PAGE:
University application workshop highlights tips to make applications stand out from the rest

The UC Admissions Application workshop for Cosumnes River College students was held on Nov. 16 at 1:30 p.m., and its purpose was to make sure students know some important factors when applying to a University of California.

The workshop was led by Transfer Center Student Personnel Assistant Emily Barkley and UC Davis representative undergraduate Alex Svensson, who works in the transfer center two to three times a month.

Svensson took on the main role of being the presenter during the workshop. Svensson then went on to explain each section of the UC application.

“We really want you to convey information to us that was not on the UC application already,” Svensson said.

An important part of the workshop for students was learning that the UCs really want to know who the students are and why the students want to be at the University. For example, Svensson mentioned culture, along with what kind of leadership students will bring to the campus.

Answering the personal insight questions on a UC application can be a key part of getting in.

Universities want to know about a student’s background and why the student is attending their specific UC. Standing out can possibly be very beneficial to future students applying.

“How are you going to stand out compared to everyone else?” Svensson said.

Students need to be aware of their grammar and word count during the application process when students have to write summaries on their applications about attending.  

Svensson mentioned writing in a Microsoft Word document first can be very beneficial for students. Grammar is absolutely crucial when answering all the personal insight questions on a UC application. This is why typing in a word document first can check for typos and other grammatical errors before the student actual submits it on the UC application.

“I always like to write mine in a word document,” Svensson said. “It checks my spelling and word count.”

Two students who attended gave their take on the workshop and how it benefited them for transferring next fall.

Drago Mendez, 19, a design major who’s transferring in the fall of 2018, gave his take on why he attended. Mendez said he plans on applying this fall, so this workshop helped him a lot for transferring purposes. Learning how to answer the questions properly helped Mendez a lot as well.

“I’m trying to transfer, so I thought this would be helpful,” Mendez said.

Mendez mentioned adding more personal information to a UC application may be key to being accepted because it will make a student stand out from others more.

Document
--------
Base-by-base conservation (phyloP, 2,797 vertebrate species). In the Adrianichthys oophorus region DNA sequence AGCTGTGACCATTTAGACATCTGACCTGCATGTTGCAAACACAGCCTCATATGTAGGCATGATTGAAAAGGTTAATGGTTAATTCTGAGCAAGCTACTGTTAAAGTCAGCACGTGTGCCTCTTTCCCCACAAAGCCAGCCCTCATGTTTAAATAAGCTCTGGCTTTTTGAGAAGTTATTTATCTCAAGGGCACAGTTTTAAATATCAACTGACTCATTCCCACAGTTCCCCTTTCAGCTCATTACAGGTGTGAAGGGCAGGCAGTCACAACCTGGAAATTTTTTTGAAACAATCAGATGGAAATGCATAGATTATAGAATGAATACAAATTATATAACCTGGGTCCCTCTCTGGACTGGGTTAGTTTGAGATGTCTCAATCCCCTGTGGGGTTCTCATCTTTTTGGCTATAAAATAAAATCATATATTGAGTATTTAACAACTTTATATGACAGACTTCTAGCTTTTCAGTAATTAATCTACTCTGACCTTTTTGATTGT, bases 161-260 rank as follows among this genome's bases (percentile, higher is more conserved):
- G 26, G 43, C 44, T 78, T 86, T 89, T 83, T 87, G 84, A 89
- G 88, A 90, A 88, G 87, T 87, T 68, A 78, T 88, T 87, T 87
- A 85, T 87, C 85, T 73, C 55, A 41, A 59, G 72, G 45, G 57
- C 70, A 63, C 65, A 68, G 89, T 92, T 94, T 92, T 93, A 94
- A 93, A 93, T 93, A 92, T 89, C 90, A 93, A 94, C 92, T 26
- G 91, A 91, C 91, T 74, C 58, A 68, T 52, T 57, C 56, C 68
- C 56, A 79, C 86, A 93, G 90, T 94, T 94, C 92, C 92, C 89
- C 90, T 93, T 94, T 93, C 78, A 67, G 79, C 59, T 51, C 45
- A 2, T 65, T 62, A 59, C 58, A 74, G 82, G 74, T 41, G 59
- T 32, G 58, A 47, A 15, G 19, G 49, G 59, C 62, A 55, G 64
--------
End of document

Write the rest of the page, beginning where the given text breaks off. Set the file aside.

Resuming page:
“It makes it simpler, I learned what direction I should be answering things,” Mendez said.

Judith Burrera, a 21-year-old communications major, said she is applying this fall to UC Davis. Burrera gave her thoughts on why she came to the workshop in the first place.

“I felt like I was kind of lost with the application process and how to begin,” said Burrera.

Burrera said that the way she answers the personal insight questions can be key to being accepted or not. Learning now that being a stand out on the UC application can really help students be successful in going to that specific UC.

“Personal insight questions can make or break your application,” Burrera said. “They can differentiate you from other people.”

Emily Barkley said she wanted to make sure students apply for scholarships for the UC’s they will be going to.

CRC opens up for scholarship admissions in January, so it’s a must for transfer students. Students will need at least one letter of recommendation.

“It can help you either pay rent for a month or help pay for your books,” Barkley says.

Barkley gave her take on what was so important about setting up this workshop.  

“The idea is to get as many students together and go over any questions they might have about the application process,” Barkley says.

If a student needs help, the Transfer Center is always open Monday through Friday, 8 a.m. to 4 p.m.

“The transfer center is here at any time to help answer any questions that students have related to transferring,” Barkley said. “We are a resource on campus and we encourage students to come see us.”